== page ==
The poet has a reason for why they write but if the meaning the reader pulls from it differs from the original intent, that does not make it wrong. Poetry is for everyone and if you pull a meaning from a poem about loss of innocence or a family member and it helps you come to terms with losing your job or a beloved animal, and then the poem served its purpose.
For example, the poem “Design” by Robert Frost shows us a spider and moth on a flower mingling with images of life and death with the ever present question: does everything happen by design, simply random or does fate only bother with big picture problems?
Excerpt lines 1 and 2:
I found a dimpled spider, fat and white,
On a white heal-all, holding up a moth
Excerpt lines 13 and 14:
What but design of darkness to appall?–
If design govern in a thing so small.
This poem is filled with images of innocence contradicted by darkness; even the spider seems to be free on blame after taking the life of the moth. The image of death on something innocent is a sharp contrast.
Another example of this is the poem “A Dead Thing That, in Dying, Feeds the Living” by contemporary poet Donika Kelly. She ponders the “anatomy of the egg” as a mechanism through which to analyze the effect the termination of a relationship has as she moves towards acceptance.
Now, I am by no means an expert in analyzing poetry but the stigma that encapsulates it must be shattered. I’ve heard countless people, including myself, say “I just don’t understand poetry.” That’s a copout and we all know it. Poetry provides perspective. Some people see a spider ending the life of a moth and they continue with their day, but Frost saw so much more. He saw and an opportunity to ask a question that we all wonder about. Does the world care about things as ordinary as this? If not, at what point does it begin to?
Poetry can be about absolutely anything. Pen to paper to published; whether it flowed freely or each word was painstakingly inscribed, it was carefully crafted with deliberate decisions. It was created to be felt not picked apart and that is why no matter what meaning you take from it; catharsis or beauty, the important part is that you feel it.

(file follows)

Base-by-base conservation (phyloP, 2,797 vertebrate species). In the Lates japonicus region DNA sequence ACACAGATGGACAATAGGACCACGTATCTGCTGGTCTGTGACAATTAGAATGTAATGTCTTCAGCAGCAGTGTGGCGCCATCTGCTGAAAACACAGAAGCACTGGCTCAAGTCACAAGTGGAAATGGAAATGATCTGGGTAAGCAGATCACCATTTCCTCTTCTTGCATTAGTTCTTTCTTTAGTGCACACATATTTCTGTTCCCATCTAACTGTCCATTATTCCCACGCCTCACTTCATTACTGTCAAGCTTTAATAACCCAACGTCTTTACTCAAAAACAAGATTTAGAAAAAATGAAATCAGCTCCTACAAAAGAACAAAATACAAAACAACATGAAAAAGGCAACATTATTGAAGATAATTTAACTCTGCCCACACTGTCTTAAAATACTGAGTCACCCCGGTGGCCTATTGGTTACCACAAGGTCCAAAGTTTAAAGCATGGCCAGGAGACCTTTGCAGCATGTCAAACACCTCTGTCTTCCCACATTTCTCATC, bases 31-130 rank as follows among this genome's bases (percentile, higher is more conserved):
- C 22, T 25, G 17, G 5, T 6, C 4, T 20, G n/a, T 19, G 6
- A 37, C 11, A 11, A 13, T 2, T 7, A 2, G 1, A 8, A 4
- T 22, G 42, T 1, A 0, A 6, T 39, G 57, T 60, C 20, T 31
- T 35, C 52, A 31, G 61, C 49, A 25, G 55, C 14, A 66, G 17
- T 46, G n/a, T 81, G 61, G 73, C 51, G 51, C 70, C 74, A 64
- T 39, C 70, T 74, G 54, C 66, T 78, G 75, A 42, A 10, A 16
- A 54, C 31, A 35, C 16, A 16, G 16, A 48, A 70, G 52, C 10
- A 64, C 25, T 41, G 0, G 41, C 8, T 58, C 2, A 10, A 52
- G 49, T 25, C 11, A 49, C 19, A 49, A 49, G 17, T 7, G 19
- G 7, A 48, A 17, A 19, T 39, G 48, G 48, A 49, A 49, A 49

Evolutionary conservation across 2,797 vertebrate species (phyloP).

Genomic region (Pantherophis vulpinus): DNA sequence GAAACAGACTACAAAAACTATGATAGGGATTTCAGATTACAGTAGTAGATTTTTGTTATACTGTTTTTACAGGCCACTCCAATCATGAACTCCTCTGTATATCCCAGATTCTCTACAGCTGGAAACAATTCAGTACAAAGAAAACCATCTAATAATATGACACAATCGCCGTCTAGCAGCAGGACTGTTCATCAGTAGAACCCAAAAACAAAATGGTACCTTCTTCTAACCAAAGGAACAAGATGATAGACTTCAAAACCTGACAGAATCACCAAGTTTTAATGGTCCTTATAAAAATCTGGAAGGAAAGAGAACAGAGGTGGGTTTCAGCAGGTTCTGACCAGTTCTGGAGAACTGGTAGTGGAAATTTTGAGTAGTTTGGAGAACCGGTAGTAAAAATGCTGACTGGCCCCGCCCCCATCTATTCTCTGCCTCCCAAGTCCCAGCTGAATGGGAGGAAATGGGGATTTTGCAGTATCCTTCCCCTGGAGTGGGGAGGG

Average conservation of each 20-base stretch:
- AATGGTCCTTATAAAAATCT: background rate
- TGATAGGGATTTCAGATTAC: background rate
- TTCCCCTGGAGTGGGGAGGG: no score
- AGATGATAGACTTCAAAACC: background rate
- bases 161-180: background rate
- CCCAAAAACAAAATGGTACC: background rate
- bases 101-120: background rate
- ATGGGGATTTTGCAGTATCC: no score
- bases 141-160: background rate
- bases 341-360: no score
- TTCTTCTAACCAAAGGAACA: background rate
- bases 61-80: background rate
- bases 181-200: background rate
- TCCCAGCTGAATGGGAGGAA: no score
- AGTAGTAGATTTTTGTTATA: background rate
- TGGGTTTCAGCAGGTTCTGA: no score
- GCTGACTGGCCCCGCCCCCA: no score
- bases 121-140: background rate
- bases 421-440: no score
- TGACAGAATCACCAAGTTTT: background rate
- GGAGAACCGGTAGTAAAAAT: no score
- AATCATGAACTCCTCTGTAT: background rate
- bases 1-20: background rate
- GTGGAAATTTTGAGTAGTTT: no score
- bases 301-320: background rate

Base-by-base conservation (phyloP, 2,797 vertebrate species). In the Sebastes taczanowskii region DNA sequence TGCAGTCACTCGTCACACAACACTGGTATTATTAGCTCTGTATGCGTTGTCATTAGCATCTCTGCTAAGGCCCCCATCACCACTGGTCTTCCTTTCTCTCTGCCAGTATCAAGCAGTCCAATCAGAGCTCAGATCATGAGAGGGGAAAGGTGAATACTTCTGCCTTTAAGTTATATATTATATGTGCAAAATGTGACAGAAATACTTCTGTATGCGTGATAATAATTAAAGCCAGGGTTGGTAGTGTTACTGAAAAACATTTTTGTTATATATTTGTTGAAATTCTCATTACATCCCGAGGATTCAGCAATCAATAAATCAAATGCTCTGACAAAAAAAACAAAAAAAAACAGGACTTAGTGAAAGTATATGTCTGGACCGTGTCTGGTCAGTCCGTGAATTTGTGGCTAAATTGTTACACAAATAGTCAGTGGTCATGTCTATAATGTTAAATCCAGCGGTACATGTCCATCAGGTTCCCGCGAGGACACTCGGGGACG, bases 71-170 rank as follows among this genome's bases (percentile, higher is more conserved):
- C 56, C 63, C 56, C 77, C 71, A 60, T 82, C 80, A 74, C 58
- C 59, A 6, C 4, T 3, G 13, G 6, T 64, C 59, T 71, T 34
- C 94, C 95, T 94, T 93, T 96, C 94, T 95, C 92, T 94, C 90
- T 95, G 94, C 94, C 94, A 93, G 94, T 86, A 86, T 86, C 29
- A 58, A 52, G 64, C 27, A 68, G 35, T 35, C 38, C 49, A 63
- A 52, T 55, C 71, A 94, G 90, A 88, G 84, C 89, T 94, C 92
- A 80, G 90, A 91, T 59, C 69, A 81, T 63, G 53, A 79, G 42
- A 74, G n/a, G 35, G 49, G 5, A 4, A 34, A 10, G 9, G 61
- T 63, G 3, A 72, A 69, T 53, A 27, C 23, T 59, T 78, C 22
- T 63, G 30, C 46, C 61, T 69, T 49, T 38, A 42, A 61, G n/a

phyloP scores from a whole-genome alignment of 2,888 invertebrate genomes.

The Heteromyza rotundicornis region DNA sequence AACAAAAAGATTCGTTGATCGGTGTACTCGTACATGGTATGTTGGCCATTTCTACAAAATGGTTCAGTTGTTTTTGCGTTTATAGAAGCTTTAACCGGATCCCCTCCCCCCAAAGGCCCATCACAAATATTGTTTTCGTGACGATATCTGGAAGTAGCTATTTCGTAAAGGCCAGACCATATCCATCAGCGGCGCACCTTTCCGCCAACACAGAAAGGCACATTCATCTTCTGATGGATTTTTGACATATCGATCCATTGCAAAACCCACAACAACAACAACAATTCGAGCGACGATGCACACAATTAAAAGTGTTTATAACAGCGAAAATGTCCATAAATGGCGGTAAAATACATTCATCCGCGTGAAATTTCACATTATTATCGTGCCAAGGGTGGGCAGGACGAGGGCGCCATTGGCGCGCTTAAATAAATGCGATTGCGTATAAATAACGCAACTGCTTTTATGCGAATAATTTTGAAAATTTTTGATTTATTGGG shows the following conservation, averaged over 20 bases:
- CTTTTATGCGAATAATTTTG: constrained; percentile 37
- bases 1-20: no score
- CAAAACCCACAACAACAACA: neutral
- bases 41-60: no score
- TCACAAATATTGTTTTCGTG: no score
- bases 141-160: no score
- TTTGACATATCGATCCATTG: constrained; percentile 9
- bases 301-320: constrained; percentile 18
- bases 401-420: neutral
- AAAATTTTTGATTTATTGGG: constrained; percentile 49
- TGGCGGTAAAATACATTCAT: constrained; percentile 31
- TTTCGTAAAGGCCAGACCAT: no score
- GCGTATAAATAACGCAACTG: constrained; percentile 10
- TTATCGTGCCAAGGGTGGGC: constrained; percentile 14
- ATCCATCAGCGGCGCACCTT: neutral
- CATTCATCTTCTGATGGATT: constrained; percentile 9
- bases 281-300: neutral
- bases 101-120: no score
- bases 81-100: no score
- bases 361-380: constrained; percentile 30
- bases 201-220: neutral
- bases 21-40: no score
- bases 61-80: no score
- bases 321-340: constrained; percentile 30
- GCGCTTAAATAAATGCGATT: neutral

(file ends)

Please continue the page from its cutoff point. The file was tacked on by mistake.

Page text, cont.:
A common misconception me and my fellow writing friends thought in high school was that we could only write well when we were inspired. We would go weeks without talking about a new piece of writing we started simply because we weren’t writing. Since beginning college, I have learned that that is just not true. Writing takes time and effort, and sifting through a lot of work you think is garbage, to find the perfect pieces of your writing that are worth combining and expanding upon. With everything from social media, to other classes, to the economy failing, we are losing more and more time for opportunistic writing than we had in the past. The best way to get around this is to set aside time to write. “But Alexa, we can’t write unless we are feeling inspired!” I hear you. So you have to make yourself be inspired. Here are a few ways to do that:
- Set Yourself a Goal.
Do you want to have a certain amount of words typed before your hour or so is up? A certain amount of ideas? A character list? Start small and work your way up to a draft being your goal. Make them attainable and undaunting just to get yourself used to writing during a set time.
- Set the Mood.
From experience, the best place to write is a place where all you do is write. For example, it is not a good idea to write while sitting on your bed, because you associate your bed with sleeping, watching TV, reading, and other activities that are not working on your writing. Find a quiet spot that you can dedicate just to writing and getting work done. Sitting in this spot will condition yourself to become inspired more often than others because your brain will associate it with writing.
- Write Down Anything, Even If it is Actual Trash.